Product Overview

Overall rating:

Score 7


Cube AMS 120 29 review


Like most German brands, Cube has a reputation for producing great bikes at even better prices; what sets Cube apart from many of its rivals, however, is that bikes like the Cube AMS 120 29  are actually available in bricks-and-mortar shops.


Throwing a leg over the 19in AMS 120 it soon became obvious that the top tube is far higher than on the other test bikes, dramatically reducing standover clearance. In fact, it measured up a whopping 95mm taller than the Specialized Camber. It was also the shortest bike on test. We considered upsizing to a 21in for some extra reach, but Cube uses size-specific rocker links so it can move the shock and top tube up and maintain the same suspension characteristics on all four sizes. So that ruled that out. Feature-wise, the Cube AMS 120 29 frame has everything you expect on a modern trail bike: 142x12mm back end and tapered head tube for improved frame stiffness, internal cable routing for styling and the all-important dropper post remote guides.


The Manitou Radium Expert shock delivers 120mm of travel and has a rotating valve that makes it easier to attach the shock pump. It’s a neat feature, but we can’t help thinking that it’s just one more way for air to escape, like on the original RockShox Monarch shock. Up front, the 120mm Recon fork has a smooth, controlled action and gets a 15mm Maxle quick-release to boost stiffness. One concession to price, however, is that you don’t get a tapered steerer tube.


The Cube AMS 120 was the only bike on test to have steel-bead tyres, which adds roughly 150g to the rotating weight of the wheels, making them much harder to get rolling. Also, the rear tyre buzzes on the chainstays when you stand up to sprint. It’s not as if the frame is flexy, it’s anything but, it’s just that the 2.35in Nobby Nic tyre is simply too wide for the frame.


This is where the Cube AMS 120 really shines. The mix of Shimano’s 3×10 gears, including a low-profile XT Shadow rear mech, offers the smoothest and most dependable shifting in test. Changing gear couldn’t be easier. Reeling in the speed was equally easy, thanks to the excellent modulation and stopping power of Shimano’s entry-level M395 hydraulic disc brakes.


An Easton stem and seatpost makes a nice change from in-house components and the 90mm stem felt about right, as it compensated for the lack of length in the frame. In fact, our only gripe with the contact points was that the saddle is too flat, so you’d end up sliding back on it as soon as you start to climb.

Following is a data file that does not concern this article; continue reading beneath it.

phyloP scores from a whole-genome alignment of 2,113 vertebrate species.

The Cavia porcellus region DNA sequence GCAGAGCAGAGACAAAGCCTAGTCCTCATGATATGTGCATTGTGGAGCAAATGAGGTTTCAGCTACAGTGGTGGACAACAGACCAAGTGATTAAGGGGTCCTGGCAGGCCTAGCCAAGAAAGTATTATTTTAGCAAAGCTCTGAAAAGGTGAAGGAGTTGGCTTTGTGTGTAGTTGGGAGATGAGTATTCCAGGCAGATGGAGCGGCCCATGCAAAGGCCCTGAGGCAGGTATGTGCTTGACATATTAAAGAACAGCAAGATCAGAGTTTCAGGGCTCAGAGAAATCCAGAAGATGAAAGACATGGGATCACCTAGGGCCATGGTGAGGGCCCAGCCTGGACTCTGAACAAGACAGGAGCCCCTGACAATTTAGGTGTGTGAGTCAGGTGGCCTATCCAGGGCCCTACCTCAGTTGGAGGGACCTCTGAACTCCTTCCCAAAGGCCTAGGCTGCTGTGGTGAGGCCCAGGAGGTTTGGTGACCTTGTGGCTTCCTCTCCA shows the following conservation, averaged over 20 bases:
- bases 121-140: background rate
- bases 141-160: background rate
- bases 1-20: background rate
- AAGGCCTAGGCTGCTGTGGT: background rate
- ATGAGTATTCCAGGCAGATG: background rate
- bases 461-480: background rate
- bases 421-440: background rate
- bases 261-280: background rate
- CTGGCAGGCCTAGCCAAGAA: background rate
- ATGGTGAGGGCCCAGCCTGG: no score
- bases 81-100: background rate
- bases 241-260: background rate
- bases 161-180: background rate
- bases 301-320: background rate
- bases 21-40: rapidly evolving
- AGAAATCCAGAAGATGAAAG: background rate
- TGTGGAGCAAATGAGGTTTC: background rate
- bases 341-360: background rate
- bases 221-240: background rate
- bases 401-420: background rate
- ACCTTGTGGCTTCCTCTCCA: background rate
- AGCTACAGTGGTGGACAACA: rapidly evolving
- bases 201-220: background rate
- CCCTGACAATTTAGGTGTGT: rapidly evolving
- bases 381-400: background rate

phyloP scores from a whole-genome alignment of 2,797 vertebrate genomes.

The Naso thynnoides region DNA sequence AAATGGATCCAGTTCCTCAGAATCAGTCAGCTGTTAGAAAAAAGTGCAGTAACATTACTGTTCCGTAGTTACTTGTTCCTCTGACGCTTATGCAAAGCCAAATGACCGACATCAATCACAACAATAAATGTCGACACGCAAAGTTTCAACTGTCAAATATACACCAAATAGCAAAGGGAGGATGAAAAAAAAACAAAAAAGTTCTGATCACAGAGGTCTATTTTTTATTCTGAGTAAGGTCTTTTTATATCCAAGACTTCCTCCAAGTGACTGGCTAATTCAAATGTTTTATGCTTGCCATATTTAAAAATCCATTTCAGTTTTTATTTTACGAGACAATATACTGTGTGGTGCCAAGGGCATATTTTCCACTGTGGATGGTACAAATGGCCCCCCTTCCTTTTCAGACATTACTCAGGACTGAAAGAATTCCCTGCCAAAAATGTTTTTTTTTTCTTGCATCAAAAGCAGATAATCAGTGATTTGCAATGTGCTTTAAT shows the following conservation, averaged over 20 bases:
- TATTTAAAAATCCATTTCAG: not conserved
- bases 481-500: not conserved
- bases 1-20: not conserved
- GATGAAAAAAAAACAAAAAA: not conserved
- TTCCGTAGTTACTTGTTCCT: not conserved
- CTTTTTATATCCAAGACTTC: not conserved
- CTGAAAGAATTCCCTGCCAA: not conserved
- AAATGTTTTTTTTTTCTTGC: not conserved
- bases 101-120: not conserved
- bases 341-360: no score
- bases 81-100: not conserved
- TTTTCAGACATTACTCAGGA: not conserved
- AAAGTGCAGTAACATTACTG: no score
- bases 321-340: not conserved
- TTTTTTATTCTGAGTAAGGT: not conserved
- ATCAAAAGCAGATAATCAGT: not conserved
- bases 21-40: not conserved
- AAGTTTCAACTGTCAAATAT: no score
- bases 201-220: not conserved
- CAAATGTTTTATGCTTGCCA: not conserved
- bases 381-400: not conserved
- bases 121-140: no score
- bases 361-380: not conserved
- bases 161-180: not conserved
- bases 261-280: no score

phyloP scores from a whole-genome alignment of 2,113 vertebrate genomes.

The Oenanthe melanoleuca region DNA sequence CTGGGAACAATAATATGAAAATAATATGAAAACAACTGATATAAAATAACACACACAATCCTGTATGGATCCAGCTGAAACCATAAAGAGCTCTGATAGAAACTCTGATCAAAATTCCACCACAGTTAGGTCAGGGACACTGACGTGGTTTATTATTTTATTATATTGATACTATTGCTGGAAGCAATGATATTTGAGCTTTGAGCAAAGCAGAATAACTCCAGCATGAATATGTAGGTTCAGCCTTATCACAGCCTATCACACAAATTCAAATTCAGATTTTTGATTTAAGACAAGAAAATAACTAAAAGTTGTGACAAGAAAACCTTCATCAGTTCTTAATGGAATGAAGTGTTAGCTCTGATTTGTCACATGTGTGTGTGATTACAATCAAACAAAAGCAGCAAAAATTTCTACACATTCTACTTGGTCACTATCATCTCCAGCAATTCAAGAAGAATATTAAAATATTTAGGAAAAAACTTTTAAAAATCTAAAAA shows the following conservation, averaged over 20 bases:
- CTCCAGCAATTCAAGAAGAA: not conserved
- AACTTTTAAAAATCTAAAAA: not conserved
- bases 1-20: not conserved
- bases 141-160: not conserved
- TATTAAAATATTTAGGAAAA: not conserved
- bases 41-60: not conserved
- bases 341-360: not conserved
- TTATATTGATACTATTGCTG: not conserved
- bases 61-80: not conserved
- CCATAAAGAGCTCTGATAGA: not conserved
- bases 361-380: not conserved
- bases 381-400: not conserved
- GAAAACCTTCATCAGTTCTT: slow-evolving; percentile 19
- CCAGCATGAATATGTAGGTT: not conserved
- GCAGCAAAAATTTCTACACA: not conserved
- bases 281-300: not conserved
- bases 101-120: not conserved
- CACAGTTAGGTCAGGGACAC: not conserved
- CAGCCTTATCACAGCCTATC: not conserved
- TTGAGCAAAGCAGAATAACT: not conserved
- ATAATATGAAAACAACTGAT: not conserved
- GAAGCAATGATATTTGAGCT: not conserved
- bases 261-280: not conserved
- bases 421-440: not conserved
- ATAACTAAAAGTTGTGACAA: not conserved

On the flowing trails of the Surrey Hills the Cube AMS 120 could definitely hold its own. The short front end makes the bike easy to manoeuvre, while the poppy rear suspension gave it a distinctly lively and playful character. Both are traits that anyone making the switch from 26in wheels will really appreciate. For a bike with 120mm of travel front and rear, it pedals well too, making both lockouts redundant. It wasn’t until we took the Cube to Wales that it started to get out of its comfort zone, most notably under braking, where the rear suspension seemed to lock out and bounce rather than maintain contact with the trail and track the terrain.We couldn’t tell if this was an inherent flaw in the suspension linkage design or a characteristic specific to the rear shock, but it was enough to give the Specialized a clear performance advantage over the Cube, even though it has less travel and an inferior spec.

>>> Click here to find out more about geometry with our handy guide


If you’ve got long legs and a short torso, the Cube AMS 120 29 should fit like a glove. At 5ft 11in tall we had no standover clearance whatsoever, so this is one bike that you really need to straddle before taking the plunge. With more progressive sizing and possibly a better rear shock the Cube AMS 120 29 could be a great bike, but even the best Shimano drivetrain and brakes aren’t enough to compensate for the shortcomings in sizing and the rear suspension’s inability to react under braking.

MBR rating: 7

Cube AMS 120 29 review

Frame 7005 aluminium 120mm travel
Shock Manitou Radium Expert RL
Fork RockShox Recon Silver LO 120mm travel
Wheels Sun Ringlé Radium wheels, Schwalbe Nobby Nic 2.35in tyres
Brakes Shimano M395 180/180mm
Drivetrain Shimano M552 chainset, Deore 3×10 shifters, SLX f-mech, XT r-mech
Components Easton EA30
Sizes 17, 19, 21, 23in
Weight 14.6kg (32.2lb)

Angle Finder
Size tested 19in
Head angle 67.9°
Seat angle 70.1°
BB height 335mm
Chainstay 454mm
Front centre 698mm
Wheelbase 1,142mm
Down tube 690mm

This test appeared in the July 2013 issue of MBR, alongside the Felt Edict Nine 60, Giant Trance X29er 2 and the Specialized Camber.